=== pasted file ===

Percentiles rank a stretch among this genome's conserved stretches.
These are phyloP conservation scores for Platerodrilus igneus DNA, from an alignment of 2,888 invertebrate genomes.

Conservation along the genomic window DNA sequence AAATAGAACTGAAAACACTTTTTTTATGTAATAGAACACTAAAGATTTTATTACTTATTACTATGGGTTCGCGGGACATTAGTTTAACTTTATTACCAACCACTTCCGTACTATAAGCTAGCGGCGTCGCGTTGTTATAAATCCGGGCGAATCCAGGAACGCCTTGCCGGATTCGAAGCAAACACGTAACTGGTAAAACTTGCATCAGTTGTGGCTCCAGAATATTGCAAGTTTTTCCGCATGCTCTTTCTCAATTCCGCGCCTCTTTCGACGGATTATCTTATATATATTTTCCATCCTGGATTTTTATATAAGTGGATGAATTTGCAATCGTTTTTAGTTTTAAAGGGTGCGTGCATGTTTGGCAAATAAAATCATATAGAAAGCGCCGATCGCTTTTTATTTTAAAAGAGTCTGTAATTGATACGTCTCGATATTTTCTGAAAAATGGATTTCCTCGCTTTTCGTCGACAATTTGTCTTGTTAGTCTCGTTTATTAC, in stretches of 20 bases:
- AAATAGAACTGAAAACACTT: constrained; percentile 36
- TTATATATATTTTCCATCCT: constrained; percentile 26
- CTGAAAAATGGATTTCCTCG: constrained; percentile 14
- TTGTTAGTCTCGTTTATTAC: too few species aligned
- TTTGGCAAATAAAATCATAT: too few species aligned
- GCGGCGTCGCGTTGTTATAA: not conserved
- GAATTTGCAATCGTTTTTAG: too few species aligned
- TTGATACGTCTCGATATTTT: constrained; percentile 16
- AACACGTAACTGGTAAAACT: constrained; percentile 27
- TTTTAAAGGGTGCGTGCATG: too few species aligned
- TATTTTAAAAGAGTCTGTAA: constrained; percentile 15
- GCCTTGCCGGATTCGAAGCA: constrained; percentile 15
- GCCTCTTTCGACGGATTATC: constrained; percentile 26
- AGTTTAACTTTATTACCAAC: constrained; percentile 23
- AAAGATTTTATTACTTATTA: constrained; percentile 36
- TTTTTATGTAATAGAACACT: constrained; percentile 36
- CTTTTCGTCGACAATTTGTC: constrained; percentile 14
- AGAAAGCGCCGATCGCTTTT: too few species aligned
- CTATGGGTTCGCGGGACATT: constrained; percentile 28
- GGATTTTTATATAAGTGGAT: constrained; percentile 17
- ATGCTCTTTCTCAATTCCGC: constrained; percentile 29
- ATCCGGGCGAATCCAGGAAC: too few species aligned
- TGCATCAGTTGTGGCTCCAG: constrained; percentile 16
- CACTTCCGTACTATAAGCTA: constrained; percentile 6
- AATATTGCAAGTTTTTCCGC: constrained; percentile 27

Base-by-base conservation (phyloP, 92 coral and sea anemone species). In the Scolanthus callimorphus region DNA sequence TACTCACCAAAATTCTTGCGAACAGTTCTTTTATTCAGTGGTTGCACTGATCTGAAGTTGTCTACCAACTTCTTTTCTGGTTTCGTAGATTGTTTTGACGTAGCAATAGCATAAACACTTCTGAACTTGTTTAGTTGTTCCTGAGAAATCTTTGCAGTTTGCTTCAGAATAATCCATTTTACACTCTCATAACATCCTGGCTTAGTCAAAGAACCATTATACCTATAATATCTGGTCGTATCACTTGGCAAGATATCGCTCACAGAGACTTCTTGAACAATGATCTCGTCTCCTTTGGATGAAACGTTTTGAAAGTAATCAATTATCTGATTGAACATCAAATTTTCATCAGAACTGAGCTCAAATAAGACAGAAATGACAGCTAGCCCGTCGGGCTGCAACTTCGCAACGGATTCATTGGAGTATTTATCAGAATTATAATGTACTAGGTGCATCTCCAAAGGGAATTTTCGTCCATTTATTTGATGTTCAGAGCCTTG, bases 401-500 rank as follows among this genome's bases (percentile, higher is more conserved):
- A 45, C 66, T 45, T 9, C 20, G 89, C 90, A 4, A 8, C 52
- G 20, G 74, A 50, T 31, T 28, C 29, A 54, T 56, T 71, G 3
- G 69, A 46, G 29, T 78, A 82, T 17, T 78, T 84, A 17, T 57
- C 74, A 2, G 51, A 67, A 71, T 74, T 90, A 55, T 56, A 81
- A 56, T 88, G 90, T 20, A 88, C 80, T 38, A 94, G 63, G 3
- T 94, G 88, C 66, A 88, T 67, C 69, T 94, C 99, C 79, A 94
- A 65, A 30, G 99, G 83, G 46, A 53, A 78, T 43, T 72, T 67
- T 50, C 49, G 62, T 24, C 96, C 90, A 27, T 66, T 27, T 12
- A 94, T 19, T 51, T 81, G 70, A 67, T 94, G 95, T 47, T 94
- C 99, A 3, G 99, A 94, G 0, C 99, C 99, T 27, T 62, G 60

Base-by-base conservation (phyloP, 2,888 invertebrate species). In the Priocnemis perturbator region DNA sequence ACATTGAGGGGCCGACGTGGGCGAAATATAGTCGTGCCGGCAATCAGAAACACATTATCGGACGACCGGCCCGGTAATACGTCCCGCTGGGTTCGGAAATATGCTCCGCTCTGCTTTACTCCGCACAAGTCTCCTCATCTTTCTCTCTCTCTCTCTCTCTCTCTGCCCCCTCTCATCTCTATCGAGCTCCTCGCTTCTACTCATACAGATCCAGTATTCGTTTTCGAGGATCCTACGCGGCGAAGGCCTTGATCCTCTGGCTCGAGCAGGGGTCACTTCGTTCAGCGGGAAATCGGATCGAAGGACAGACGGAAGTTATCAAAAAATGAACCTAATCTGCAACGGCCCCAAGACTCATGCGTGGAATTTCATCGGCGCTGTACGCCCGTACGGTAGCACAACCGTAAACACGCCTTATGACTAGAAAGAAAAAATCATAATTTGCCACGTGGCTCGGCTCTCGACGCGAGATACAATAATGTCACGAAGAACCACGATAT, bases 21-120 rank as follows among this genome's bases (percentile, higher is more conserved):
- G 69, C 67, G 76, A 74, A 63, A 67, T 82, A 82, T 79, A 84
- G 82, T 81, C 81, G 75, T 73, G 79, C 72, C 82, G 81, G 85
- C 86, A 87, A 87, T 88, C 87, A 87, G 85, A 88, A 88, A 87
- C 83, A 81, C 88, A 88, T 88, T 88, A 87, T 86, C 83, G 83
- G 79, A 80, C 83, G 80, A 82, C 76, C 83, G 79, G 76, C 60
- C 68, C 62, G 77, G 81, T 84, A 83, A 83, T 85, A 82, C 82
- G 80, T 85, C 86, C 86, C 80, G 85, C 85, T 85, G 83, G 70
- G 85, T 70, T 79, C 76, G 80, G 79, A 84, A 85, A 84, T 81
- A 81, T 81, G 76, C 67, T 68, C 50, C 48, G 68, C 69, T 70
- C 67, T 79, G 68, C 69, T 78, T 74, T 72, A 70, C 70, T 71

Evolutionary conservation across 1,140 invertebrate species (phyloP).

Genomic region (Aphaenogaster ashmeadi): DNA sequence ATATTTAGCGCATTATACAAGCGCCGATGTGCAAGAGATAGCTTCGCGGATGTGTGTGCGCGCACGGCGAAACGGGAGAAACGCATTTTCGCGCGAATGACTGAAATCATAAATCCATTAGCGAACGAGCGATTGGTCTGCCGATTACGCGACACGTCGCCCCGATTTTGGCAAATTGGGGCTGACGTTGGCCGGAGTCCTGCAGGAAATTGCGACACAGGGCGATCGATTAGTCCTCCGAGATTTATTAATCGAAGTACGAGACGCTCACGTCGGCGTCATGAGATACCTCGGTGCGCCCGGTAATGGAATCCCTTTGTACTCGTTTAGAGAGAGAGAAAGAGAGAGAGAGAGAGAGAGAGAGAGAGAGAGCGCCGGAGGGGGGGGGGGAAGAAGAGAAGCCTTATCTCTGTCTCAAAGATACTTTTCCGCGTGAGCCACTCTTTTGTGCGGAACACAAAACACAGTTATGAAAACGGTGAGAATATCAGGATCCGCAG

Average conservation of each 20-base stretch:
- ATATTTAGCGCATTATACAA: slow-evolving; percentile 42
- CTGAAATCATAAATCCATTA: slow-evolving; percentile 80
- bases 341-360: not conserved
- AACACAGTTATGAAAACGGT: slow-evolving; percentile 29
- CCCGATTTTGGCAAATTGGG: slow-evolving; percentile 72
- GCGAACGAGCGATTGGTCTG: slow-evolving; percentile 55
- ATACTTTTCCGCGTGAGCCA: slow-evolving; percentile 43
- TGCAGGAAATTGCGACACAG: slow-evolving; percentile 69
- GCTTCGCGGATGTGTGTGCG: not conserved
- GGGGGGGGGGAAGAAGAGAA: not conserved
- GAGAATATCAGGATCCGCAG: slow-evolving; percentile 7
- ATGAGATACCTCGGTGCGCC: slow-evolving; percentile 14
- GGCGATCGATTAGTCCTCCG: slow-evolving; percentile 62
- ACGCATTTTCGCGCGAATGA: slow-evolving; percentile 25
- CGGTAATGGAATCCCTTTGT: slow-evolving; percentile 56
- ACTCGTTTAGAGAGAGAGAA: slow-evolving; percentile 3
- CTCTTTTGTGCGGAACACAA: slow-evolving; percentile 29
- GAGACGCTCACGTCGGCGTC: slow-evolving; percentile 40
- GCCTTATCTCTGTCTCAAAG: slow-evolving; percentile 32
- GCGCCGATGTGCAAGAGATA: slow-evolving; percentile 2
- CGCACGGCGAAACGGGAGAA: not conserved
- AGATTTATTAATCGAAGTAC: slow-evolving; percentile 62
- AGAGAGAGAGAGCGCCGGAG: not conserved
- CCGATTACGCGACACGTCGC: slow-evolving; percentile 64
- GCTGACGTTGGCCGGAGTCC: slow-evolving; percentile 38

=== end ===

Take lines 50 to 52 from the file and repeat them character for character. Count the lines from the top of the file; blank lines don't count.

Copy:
- C 67, T 79, G 68, C 69, T 78, T 74, T 72, A 70, C 70, T 71

Evolutionary conservation across 1,140 invertebrate species (phyloP).

Genomic region (Aphaenogaster ashmeadi): DNA sequence ATATTTAGCGCATTATACAAGCGCCGATGTGCAAGAGATAGCTTCGCGGATGTGTGTGCGCGCACGGCGAAACGGGAGAAACGCATTTTCGCGCGAATGACTGAAATCATAAATCCATTAGCGAACGAGCGATTGGTCTGCCGATTACGCGACACGTCGCCCCGATTTTGGCAAATTGGGGCTGACGTTGGCCGGAGTCCTGCAGGAAATTGCGACACAGGGCGATCGATTAGTCCTCCGAGATTTATTAATCGAAGTACGAGACGCTCACGTCGGCGTCATGAGATACCTCGGTGCGCCCGGTAATGGAATCCCTTTGTACTCGTTTAGAGAGAGAGAAAGAGAGAGAGAGAGAGAGAGAGAGAGAGAGAGCGCCGGAGGGGGGGGGGGAAGAAGAGAAGCCTTATCTCTGTCTCAAAGATACTTTTCCGCGTGAGCCACTCTTTTGTGCGGAACACAAAACACAGTTATGAAAACGGTGAGAATATCAGGATCCGCAG